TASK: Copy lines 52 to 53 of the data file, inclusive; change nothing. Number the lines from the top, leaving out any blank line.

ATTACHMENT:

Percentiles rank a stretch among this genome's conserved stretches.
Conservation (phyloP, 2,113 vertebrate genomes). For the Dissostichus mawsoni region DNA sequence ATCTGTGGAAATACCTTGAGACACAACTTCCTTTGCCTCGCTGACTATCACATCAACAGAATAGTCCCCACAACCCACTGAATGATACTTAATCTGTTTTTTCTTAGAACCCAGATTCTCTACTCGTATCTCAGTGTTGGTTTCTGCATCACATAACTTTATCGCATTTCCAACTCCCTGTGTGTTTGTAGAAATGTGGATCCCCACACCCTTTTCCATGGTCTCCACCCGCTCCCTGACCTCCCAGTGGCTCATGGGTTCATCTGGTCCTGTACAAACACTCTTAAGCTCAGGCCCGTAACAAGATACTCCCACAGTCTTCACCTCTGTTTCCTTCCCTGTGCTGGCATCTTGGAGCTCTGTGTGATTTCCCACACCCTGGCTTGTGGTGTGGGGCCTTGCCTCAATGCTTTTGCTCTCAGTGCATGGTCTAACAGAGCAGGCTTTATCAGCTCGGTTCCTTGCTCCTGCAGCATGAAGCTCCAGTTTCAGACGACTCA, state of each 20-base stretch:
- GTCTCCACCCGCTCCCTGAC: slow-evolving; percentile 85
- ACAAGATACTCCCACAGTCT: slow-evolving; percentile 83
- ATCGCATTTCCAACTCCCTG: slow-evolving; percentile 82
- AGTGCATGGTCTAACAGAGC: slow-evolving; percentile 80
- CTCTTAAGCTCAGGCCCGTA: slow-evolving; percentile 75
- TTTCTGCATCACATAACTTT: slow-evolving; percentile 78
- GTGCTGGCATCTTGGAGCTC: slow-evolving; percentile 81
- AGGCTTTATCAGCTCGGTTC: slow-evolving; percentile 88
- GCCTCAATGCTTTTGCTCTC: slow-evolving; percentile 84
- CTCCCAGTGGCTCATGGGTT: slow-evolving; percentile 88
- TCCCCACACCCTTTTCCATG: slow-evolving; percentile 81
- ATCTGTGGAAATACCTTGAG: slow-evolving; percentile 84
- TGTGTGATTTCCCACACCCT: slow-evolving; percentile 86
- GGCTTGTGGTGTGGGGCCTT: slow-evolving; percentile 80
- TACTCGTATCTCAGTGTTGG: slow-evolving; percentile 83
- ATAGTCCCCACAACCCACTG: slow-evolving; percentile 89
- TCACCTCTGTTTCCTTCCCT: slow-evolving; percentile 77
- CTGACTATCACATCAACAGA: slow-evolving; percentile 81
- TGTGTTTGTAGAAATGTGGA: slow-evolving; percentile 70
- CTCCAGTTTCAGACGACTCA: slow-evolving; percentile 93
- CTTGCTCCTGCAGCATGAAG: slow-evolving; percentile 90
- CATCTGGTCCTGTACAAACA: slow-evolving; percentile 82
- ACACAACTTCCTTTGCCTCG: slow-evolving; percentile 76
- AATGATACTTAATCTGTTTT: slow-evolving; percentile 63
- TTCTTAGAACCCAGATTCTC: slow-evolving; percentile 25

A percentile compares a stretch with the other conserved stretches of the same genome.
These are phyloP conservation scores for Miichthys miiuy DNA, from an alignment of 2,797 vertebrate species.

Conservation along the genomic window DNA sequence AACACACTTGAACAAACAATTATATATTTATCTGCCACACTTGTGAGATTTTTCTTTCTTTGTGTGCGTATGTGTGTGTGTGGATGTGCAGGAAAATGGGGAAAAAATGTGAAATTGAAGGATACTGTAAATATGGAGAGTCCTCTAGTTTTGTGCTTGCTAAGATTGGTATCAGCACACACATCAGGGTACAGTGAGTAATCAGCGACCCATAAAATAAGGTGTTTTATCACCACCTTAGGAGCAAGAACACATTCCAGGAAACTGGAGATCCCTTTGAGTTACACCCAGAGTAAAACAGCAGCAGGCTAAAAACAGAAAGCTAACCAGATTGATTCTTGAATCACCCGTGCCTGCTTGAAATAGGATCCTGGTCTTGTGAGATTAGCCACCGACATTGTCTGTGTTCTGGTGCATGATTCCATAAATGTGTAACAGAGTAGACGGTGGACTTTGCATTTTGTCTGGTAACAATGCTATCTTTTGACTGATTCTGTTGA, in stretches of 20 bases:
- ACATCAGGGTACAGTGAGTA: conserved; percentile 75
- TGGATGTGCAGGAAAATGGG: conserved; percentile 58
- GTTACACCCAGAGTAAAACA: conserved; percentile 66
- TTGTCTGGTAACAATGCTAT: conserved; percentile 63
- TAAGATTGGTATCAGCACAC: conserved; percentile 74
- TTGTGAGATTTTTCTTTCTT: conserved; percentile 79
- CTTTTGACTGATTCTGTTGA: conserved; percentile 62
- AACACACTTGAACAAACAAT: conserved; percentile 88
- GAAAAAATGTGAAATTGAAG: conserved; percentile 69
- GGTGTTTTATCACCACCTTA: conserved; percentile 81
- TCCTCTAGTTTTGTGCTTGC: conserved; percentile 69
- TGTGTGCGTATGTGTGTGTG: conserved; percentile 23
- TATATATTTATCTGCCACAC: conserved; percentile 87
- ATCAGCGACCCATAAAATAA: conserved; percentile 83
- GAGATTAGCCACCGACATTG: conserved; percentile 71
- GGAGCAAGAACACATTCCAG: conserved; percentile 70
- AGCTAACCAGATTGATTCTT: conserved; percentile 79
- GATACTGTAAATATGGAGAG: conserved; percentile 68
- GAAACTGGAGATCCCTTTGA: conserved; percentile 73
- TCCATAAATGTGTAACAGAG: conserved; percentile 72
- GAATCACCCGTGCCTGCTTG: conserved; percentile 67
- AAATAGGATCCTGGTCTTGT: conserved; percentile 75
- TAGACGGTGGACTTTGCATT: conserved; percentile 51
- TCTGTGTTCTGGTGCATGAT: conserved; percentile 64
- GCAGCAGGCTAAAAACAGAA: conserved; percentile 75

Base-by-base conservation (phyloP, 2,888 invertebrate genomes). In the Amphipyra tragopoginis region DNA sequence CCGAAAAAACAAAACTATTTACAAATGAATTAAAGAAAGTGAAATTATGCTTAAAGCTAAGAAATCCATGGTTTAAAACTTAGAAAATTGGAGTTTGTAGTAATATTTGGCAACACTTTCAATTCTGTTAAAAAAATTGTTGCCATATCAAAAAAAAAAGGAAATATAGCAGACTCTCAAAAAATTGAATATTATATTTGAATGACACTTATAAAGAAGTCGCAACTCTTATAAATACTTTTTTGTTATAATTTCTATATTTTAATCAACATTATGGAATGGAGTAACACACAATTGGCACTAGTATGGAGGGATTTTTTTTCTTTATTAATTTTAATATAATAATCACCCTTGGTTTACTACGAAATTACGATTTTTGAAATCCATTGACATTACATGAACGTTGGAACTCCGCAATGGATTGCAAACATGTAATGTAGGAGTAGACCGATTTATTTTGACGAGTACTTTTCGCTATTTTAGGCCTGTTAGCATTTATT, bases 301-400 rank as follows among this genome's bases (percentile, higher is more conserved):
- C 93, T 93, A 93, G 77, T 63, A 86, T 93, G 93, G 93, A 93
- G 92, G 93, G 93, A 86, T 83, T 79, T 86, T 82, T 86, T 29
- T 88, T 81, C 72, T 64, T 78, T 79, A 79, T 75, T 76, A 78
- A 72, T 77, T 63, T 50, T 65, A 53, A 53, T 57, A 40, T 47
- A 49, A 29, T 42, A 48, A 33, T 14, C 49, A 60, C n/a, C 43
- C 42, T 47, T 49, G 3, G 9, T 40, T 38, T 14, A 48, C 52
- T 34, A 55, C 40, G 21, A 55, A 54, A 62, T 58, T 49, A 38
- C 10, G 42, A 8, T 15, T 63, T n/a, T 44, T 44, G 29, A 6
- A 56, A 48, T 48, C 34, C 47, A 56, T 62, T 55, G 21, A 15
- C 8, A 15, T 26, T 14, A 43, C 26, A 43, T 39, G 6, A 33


- AAATAGGATCCTGGTCTTGT: conserved; percentile 75
- TAGACGGTGGACTTTGCATT: conserved; percentile 51